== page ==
An Unpopular Idea: Worried About Cancer? Cut Back on Drinking
Last updated:September 03, 2008
If you're worried about cancer -- either for yourself or your family -- you might want to cut back on drinking, or suggest that loved ones do so. That's the conclusion of researchers across the country and in the UK -- and of the U.S. government, which now lists alcohol as a known carcinogen.Yet for some reason, this message just isn't getting the attention you'd think it would get, given what the studies show.
Consider These Statistics:
- Women who drink even a small amount of alcohol daily -- such as half a glass of wine -- increase their risk of breast cancer by 10 percent; women who drink three drinks a day increase their risk by 30 to 40 percent.
- Drinking two or more drinks a day increases the risk of upper digestive tract cancers (mouth, larynx, esophagus) by 50 to 75 percent.
- The risk of liver cancer is ten times greater in those who drink and smoke.
I don't know why we're not talking more about the alcohol-cancer connection. When my father was dying of esophageal cancer -- a type of cancer closely linked to alcohol consumption -- I don't remember the doctor asking my dad about drinking, or even mentioning the subject. My dad was not an alcoholic -- far from it. (I should know, as my mother was.) But he loved his evening glass or two of red wine, even going so far to make his own wine as a hobby. It makes me sad to think that a warning about this connection might have kept him with us longer.
I live in Marin County, California, known sarcastically as the breast cancer capital of the country because of the frighteningly high rate of breast cancer here. Yet I didn't know until recently about research conducted at the University of San Francisco three years ago showing that the high breast cancer rate in Marin was likely due to alcohol consumption. Women with breast cancer were surveyed and found to be twice as likely to have more than two drinks a day as the women in a comparative group surveyed. I don't drink much, but if I did, it might have been nice to hear about this from my doctor.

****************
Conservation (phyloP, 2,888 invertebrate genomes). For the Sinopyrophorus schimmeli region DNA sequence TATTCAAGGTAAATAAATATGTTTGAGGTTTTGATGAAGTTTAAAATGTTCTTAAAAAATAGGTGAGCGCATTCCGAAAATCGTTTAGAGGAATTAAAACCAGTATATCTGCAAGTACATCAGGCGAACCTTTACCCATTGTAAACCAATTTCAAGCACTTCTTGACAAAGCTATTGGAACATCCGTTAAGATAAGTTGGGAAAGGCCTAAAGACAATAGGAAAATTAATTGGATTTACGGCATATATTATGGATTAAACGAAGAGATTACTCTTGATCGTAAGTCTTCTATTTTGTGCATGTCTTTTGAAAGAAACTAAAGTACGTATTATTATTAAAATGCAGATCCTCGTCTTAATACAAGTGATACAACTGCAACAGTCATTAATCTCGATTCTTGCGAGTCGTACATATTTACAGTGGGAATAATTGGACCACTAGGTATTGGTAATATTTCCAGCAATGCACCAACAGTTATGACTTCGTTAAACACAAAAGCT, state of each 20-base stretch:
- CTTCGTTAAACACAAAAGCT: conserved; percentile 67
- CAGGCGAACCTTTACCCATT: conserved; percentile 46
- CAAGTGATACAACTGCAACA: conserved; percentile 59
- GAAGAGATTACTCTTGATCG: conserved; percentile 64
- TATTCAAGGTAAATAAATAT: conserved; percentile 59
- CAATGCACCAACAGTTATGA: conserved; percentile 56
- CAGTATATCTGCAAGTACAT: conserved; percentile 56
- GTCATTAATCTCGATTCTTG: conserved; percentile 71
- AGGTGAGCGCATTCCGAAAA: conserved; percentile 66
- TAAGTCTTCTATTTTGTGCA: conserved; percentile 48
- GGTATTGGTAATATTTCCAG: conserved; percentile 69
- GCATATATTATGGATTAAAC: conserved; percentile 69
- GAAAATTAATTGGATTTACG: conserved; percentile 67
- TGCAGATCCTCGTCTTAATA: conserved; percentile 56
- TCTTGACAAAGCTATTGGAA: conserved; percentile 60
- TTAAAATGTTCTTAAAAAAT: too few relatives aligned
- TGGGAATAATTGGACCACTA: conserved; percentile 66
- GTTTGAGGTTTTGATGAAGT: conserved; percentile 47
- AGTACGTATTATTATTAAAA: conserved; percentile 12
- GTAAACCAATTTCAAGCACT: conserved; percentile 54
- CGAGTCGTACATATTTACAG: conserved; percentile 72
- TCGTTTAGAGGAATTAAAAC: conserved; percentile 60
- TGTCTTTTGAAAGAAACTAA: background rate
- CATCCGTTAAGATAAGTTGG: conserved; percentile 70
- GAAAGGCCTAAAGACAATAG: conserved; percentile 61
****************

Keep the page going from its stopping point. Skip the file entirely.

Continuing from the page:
How Does Alcohol Cause Cancer?
Drinking seems to contribute to different types of cancer in different ways. Alcohol:
- Increases the risk of breast cancer by increasing levels of estrogen, insulin, and other hormones that fuel cancer
- Is metabolized into a chemical called acetaldehyde, also known as the "hangover chemical," which leads to cancer both by damaging DNA and by preventing cells from repairing the damage.
- Increases esophageal and mouth cancer by damaging sensitive tissues. (It also increases the risk from smoking by the same route.)
- Damages the liver, making it more vulnerable to liver cancer.
For some reason, this news is getting out much more effectively in England than it is here in the States, where doctors seem hesitant to highlight the risks of drinking. Cancer Research UK has a great summary of the evidence that alcohol causes or contributes to cancer, and British and Australian researchers are in the forefront of much of the research on the topic.
Weighing the Risks
Of course, it's also true that red wine appears to lower the risk of heart attack (though this appears to be more true for men than for women) and that a chemical found in red wine, called resveratrol, may be protective against cancer. How to balance the pros and cons? Experts say people at risk for cancer, because of a family history or other factors, should cut down on drinking or stop altogether. Those at risk for heart disease, on the other hand, might find a drink or two a day beneficial, but should talk to their doctors about balancing risks and benefits. And those interested in the resveratrol research should consider a supplement rather than trying to obtain sufficient quantities of the antioxidant from wine.
Image courtesy of Flickr user Thetruthaboutmortgage.com used under the Creative Commons attribution license.
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